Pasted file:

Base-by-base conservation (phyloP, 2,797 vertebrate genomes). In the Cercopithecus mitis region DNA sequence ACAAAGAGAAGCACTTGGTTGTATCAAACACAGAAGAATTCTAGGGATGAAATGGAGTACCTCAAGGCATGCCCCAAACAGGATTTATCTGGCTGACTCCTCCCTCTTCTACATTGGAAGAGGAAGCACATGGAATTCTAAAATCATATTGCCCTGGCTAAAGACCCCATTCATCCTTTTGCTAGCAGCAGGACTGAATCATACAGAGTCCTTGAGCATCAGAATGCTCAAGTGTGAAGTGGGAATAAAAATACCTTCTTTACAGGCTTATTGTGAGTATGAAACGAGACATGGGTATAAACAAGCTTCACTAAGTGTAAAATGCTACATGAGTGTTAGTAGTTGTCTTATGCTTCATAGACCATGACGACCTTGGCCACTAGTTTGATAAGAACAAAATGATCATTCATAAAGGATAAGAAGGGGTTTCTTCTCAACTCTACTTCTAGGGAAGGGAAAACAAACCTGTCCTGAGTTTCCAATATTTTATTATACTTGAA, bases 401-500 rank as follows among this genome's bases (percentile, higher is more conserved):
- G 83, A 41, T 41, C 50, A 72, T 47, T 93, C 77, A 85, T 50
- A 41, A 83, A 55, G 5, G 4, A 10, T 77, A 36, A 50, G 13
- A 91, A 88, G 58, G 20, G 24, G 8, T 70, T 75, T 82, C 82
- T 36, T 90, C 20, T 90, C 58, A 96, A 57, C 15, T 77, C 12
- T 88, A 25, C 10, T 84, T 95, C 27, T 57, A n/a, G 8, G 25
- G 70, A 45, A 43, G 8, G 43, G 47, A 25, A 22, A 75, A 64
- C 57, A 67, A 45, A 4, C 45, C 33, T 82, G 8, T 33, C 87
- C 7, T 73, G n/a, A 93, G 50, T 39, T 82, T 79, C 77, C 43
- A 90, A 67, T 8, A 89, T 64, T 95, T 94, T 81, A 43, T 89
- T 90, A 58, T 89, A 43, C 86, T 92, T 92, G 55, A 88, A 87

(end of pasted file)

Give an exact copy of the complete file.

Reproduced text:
Base-by-base conservation (phyloP, 2,797 vertebrate genomes). In the Cercopithecus mitis region DNA sequence ACAAAGAGAAGCACTTGGTTGTATCAAACACAGAAGAATTCTAGGGATGAAATGGAGTACCTCAAGGCATGCCCCAAACAGGATTTATCTGGCTGACTCCTCCCTCTTCTACATTGGAAGAGGAAGCACATGGAATTCTAAAATCATATTGCCCTGGCTAAAGACCCCATTCATCCTTTTGCTAGCAGCAGGACTGAATCATACAGAGTCCTTGAGCATCAGAATGCTCAAGTGTGAAGTGGGAATAAAAATACCTTCTTTACAGGCTTATTGTGAGTATGAAACGAGACATGGGTATAAACAAGCTTCACTAAGTGTAAAATGCTACATGAGTGTTAGTAGTTGTCTTATGCTTCATAGACCATGACGACCTTGGCCACTAGTTTGATAAGAACAAAATGATCATTCATAAAGGATAAGAAGGGGTTTCTTCTCAACTCTACTTCTAGGGAAGGGAAAACAAACCTGTCCTGAGTTTCCAATATTTTATTATACTTGAA, bases 401-500 rank as follows among this genome's bases (percentile, higher is more conserved):
- G 83, A 41, T 41, C 50, A 72, T 47, T 93, C 77, A 85, T 50
- A 41, A 83, A 55, G 5, G 4, A 10, T 77, A 36, A 50, G 13
- A 91, A 88, G 58, G 20, G 24, G 8, T 70, T 75, T 82, C 82
- T 36, T 90, C 20, T 90, C 58, A 96, A 57, C 15, T 77, C 12
- T 88, A 25, C 10, T 84, T 95, C 27, T 57, A n/a, G 8, G 25
- G 70, A 45, A 43, G 8, G 43, G 47, A 25, A 22, A 75, A 64
- C 57, A 67, A 45, A 4, C 45, C 33, T 82, G 8, T 33, C 87
- C 7, T 73, G n/a, A 93, G 50, T 39, T 82, T 79, C 77, C 43
- A 90, A 67, T 8, A 89, T 64, T 95, T 94, T 81, A 43, T 89
- T 90, A 58, T 89, A 43, C 86, T 92, T 92, G 55, A 88, A 87